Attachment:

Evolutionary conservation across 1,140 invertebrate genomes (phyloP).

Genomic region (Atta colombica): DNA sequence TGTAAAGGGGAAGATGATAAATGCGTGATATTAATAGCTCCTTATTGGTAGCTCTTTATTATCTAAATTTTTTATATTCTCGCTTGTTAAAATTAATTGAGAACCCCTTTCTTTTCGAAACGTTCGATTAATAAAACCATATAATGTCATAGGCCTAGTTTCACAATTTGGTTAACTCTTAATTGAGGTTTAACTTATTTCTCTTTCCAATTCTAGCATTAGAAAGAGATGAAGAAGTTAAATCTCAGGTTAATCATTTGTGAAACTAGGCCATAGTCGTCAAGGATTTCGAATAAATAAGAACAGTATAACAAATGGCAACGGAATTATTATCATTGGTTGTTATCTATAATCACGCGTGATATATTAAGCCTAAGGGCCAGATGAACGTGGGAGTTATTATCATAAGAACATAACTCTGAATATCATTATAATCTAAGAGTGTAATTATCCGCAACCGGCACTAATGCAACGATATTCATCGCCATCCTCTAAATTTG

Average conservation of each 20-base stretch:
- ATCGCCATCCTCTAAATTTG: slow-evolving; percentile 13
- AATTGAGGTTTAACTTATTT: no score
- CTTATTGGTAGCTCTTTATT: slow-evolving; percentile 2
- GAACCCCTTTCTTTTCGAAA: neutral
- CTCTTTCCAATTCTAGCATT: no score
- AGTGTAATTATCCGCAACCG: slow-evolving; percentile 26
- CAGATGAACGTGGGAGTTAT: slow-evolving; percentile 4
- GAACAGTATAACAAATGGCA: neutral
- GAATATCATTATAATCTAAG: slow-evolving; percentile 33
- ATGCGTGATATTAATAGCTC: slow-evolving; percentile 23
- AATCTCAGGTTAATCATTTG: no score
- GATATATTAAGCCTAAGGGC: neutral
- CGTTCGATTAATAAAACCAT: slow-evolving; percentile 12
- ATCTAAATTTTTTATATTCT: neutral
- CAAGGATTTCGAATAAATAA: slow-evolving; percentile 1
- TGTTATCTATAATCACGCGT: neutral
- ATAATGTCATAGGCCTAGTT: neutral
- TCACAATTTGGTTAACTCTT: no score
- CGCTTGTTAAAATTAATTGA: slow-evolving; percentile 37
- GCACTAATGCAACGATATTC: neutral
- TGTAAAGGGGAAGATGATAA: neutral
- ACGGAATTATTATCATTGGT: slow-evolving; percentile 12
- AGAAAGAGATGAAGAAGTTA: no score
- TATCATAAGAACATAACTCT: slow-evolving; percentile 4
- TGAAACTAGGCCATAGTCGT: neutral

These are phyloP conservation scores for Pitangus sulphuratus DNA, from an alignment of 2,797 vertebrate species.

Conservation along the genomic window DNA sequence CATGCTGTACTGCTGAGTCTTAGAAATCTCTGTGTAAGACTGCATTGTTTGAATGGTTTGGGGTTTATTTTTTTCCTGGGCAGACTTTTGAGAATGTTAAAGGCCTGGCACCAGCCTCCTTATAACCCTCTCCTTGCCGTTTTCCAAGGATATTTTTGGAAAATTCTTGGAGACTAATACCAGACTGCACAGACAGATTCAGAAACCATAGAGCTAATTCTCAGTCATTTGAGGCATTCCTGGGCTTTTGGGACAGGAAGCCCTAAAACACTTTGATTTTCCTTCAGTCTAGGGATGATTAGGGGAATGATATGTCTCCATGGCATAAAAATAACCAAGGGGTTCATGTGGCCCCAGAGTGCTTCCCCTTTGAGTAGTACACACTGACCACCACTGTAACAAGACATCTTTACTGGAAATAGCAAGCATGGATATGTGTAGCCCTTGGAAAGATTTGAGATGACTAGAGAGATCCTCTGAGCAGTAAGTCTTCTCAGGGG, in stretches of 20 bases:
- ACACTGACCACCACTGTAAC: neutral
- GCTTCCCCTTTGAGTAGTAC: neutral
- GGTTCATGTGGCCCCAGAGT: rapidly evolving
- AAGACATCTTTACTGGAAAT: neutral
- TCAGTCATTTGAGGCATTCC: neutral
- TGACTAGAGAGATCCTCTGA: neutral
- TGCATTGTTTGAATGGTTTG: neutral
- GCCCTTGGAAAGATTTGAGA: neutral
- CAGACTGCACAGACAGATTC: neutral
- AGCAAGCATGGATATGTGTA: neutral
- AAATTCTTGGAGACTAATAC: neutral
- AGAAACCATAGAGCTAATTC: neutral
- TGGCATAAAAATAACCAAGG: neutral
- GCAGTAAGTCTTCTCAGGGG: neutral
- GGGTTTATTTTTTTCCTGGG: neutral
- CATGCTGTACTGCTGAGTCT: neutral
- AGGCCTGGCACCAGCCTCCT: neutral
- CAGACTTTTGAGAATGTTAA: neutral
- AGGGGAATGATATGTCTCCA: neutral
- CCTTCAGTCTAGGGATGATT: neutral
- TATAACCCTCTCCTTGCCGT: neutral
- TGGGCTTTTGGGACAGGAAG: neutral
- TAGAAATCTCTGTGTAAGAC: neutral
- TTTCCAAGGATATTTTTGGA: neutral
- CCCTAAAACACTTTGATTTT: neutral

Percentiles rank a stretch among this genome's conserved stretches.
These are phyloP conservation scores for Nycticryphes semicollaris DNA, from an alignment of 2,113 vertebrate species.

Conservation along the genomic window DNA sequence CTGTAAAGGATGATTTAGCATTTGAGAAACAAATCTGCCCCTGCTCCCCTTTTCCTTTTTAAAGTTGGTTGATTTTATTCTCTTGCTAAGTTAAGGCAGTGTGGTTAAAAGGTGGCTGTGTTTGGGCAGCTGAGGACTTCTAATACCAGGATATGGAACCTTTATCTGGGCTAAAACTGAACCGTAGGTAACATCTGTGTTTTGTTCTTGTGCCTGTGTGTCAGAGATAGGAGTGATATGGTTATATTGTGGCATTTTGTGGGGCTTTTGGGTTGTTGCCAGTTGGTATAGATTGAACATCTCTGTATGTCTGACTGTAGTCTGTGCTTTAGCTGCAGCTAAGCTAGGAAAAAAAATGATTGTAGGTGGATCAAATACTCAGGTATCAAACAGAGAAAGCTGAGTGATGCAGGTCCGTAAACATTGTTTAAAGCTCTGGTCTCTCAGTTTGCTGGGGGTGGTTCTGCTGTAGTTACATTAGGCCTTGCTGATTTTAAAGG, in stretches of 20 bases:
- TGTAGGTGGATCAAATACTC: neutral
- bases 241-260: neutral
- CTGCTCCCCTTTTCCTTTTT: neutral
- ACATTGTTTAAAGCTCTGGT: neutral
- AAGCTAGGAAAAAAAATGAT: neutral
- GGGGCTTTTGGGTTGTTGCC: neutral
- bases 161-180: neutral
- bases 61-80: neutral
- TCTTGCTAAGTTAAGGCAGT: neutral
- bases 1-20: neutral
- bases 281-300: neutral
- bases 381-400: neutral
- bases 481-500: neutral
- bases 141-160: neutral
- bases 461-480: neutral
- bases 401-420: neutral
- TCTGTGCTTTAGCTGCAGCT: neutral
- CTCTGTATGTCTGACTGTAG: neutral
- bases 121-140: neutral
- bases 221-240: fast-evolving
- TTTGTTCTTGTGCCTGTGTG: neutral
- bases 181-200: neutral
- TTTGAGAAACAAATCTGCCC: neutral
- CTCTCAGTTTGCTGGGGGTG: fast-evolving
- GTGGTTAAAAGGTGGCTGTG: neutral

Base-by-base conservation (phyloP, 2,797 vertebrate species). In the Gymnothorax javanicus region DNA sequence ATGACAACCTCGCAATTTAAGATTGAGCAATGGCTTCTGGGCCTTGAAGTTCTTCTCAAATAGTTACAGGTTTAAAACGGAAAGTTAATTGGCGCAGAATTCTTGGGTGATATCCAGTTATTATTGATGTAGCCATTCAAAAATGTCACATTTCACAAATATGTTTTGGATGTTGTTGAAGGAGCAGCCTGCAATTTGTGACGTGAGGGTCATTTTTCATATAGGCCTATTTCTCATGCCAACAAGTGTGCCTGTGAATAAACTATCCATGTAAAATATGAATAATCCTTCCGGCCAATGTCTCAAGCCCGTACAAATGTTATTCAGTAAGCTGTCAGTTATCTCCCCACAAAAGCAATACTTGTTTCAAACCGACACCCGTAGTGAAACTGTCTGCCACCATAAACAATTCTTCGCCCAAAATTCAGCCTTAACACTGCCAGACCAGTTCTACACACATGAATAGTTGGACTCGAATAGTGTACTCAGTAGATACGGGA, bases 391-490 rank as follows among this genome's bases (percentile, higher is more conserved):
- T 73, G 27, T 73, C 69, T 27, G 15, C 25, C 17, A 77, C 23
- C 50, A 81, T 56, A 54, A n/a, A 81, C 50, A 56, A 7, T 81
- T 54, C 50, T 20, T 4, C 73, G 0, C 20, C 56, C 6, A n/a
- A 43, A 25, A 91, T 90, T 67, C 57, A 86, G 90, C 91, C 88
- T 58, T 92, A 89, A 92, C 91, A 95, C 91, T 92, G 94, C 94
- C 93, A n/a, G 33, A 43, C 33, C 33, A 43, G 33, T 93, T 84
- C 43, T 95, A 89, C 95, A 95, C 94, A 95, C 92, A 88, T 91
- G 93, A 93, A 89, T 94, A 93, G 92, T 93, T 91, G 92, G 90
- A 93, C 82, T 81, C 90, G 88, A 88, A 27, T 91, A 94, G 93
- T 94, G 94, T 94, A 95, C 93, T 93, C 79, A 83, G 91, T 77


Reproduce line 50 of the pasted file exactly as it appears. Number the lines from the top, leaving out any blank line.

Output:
- CCTTCAGTCTAGGGATGATT: neutral